Pet Health: 3 Reasons Why Your Cat Is Limping

Is your cat hindered by a limp, and you’re not sure what’s inducing it? They may be injured elsewhere on their body, like a paw, a muscle, or a joint, but they will not be able to inform you where it hurts by meowing. There are numerous possible root causes of a limp in a cat. Therefore, it is vital to know the warning signals to search for and the best ways to relieve their suffering.

Prevalent Causes of Cat Limping

Discomfort is often indicated by limping, which should never be overlooked. A limping cat can be concerning, but how can you know if it’s an emergency or if you can wait it out? It’s safe to presume that a limping cat is in pain because many cats will do anything to conceal their discomfort. Your cat will benefit dramatically from the care a veterinarian provides, so do not wait to take it in.

There is a wide variety of reasons for a cat to limp. All of these elements are related to the age and health of the pet. Remember that limping is a symptom, not the actual condition—the following list of the most commonly identified root causes of cats limping.


You will most likely be present when your pet suffers a leg injury and see the occurring limp. The most typical means for cats to injure their legs and start to limp is by landing awkwardly after jumping off decks, furnishings, arms, or stairs. Depending on the severity of the injury, various amounts of damage will be done to the bone, cartilage, and tendons of the injured body part.

Vets that offer veterinary surgery resort to operating on injured animals for less invasive methods if the damage is too substantial.

Cardiovascular Disease

Surprisingly, issues with the rear legs are another sign of circulatory (heart) illness in cats. In cats, hypertrophic cardiomyopathy (HCM) is the leading root cause of congestive heart failure and is connected with weakness in the back legs. Blood clots, referred to as feline aortic thromboembolism (FATE), can form because of this problem and cut off blood flow to the back legs.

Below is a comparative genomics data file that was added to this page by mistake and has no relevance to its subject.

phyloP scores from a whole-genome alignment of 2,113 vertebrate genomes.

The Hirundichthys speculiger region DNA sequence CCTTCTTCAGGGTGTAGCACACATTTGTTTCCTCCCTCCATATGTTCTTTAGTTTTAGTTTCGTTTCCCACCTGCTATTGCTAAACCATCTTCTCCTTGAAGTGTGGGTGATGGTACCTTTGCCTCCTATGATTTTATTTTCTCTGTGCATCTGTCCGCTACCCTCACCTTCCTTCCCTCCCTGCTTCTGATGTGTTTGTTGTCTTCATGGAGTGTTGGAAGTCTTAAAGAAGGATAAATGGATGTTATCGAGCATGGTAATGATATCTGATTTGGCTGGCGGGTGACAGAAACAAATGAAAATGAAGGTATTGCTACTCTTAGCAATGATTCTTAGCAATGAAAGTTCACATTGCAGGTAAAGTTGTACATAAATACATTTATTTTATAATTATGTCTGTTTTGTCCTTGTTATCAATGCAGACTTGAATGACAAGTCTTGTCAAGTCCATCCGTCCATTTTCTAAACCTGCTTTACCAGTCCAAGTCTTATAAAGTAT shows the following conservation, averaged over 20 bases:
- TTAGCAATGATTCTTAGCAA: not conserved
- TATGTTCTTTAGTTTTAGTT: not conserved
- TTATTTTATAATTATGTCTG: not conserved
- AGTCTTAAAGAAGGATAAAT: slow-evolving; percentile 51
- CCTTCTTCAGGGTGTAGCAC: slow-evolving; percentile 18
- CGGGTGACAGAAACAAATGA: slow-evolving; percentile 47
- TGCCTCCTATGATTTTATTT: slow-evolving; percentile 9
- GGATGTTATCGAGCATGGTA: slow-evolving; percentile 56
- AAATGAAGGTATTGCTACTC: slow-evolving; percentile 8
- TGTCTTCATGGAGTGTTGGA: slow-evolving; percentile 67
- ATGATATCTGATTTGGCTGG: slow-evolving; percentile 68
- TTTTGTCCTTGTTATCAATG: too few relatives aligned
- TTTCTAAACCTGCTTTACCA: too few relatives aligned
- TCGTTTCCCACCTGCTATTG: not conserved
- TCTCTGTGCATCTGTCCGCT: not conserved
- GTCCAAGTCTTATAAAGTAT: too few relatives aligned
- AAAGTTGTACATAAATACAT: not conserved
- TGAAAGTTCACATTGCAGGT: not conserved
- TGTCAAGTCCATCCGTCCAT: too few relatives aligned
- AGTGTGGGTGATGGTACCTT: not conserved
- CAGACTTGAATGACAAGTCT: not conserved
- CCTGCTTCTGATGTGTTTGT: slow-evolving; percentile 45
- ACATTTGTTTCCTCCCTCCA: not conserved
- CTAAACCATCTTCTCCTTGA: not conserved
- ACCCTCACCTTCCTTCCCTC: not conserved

If your cat can not walk, is dragging one or both back legs, or is making unpleasant noises, you must either bring it in quickly or call for an emergency visit. Moreover, a wellness plan and regular vet visits for routine care can help keep your cat healthy and prevent this kind of issue from ever happening.

Paw Problems

Paw problems are a typical reason for a limping cat. A burr, cactus spine, foxtail, splinter, cut, or swelling could cause this, as could an ingrown toenail or other foreign things stuck in the paw. If you discover a problem with your cat’s paw, scrutinize it to figure out if it is something you can handle at home (such as removing a little splinter) or if it needs a vet’s care.

Grooming your cat from professional veterinarians regularly, and paying specific attention to its paws and fur, will assist in warding off paw issues. If you are looking for a professional groomer in your area, search for “dog grooming near me” to locate one.

The Takeaway

Whether your cat’s limp is moderate or severe, it’s essential to spend quality time with them and help them stay comfortable. Offering additional love and tasty snacks throughout their recovery phase will likewise help. Seeing your pet in discomfort is distressing, but if you stick to the veterinarian’s orders, your furry buddy will return to its usual, spirited self quickly.